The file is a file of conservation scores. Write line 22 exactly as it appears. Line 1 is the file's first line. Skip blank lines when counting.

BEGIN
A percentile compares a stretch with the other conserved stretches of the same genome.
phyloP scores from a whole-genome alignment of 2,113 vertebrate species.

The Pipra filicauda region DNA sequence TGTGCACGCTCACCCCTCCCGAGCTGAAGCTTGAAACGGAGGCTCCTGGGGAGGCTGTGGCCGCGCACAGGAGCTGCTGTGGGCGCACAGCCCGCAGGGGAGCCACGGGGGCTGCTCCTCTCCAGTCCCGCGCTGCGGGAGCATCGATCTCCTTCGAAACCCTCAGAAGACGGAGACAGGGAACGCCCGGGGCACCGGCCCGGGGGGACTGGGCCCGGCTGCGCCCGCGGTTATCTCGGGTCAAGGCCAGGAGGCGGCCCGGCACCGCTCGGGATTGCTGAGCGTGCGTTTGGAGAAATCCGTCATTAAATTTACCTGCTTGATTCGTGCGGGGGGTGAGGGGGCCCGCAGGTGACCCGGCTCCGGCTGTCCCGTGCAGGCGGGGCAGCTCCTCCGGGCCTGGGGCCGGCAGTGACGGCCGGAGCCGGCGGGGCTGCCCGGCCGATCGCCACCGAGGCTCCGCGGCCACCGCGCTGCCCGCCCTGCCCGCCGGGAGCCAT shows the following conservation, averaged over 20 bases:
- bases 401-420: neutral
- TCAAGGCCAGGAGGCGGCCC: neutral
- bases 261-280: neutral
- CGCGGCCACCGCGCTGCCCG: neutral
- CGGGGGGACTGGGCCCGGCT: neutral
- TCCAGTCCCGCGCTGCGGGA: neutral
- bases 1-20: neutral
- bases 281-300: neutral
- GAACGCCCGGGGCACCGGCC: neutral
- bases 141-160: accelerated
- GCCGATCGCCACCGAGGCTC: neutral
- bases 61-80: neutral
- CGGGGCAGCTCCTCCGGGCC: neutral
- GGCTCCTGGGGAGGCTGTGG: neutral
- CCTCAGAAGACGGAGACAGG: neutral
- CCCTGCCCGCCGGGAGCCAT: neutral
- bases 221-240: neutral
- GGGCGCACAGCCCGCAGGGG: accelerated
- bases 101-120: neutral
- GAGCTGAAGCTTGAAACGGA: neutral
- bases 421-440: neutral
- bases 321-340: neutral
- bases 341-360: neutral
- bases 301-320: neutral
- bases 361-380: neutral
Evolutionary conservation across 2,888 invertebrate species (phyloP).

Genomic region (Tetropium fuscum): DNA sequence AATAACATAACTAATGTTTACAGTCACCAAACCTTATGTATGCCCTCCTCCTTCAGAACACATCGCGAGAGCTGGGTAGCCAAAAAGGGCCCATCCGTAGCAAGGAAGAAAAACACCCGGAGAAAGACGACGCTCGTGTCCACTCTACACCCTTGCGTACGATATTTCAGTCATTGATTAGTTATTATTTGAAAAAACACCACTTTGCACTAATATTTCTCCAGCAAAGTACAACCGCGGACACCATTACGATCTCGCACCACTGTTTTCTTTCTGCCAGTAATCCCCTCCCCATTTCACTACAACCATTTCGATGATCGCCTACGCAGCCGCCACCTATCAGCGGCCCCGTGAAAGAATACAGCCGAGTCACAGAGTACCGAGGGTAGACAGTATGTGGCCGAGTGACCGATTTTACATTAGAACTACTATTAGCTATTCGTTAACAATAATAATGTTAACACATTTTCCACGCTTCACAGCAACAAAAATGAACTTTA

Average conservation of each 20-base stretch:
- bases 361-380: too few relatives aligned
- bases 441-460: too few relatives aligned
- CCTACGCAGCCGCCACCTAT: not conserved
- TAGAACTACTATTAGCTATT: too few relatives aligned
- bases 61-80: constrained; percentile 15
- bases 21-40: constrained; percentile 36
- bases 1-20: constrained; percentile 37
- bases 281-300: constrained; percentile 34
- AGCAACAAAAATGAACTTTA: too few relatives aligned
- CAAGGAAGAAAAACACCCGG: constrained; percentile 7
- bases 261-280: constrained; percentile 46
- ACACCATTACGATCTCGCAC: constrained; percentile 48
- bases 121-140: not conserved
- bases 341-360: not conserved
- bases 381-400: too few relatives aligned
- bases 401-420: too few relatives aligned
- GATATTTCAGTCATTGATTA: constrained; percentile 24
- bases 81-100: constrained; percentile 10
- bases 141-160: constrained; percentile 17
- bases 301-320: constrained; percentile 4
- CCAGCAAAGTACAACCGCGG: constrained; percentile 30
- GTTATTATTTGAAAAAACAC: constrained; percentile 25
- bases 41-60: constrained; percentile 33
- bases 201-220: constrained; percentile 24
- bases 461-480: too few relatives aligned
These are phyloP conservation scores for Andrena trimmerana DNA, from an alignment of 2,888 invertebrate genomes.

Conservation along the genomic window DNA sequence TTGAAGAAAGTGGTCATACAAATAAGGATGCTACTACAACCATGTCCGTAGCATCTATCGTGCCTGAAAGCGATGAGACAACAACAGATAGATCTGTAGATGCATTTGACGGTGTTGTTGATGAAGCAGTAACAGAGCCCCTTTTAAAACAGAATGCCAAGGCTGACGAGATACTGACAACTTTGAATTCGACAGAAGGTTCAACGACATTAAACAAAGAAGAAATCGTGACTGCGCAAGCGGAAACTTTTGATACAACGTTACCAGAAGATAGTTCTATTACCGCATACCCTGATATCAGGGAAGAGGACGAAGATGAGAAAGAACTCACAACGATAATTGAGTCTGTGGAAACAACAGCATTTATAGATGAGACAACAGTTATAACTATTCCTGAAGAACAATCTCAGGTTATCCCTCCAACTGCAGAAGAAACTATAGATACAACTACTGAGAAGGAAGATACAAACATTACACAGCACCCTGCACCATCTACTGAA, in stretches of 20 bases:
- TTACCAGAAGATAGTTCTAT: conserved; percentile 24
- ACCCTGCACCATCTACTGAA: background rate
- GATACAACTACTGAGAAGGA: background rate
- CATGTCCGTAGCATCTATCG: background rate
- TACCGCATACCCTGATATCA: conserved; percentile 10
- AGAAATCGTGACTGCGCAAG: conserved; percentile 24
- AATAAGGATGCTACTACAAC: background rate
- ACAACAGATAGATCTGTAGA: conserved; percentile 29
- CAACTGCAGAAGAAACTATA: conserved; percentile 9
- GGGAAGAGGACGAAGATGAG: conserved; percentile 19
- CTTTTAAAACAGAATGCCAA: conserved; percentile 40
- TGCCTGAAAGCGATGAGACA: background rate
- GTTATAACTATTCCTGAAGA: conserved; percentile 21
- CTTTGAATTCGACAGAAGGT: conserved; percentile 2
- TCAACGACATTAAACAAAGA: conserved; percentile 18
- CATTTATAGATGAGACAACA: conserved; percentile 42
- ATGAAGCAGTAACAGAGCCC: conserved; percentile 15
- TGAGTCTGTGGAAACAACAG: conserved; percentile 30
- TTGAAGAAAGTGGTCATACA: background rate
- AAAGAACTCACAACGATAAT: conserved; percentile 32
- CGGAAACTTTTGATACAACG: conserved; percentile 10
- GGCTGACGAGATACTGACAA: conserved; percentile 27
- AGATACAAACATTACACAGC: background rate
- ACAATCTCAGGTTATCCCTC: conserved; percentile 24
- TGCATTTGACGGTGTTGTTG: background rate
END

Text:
- bases 101-120: neutral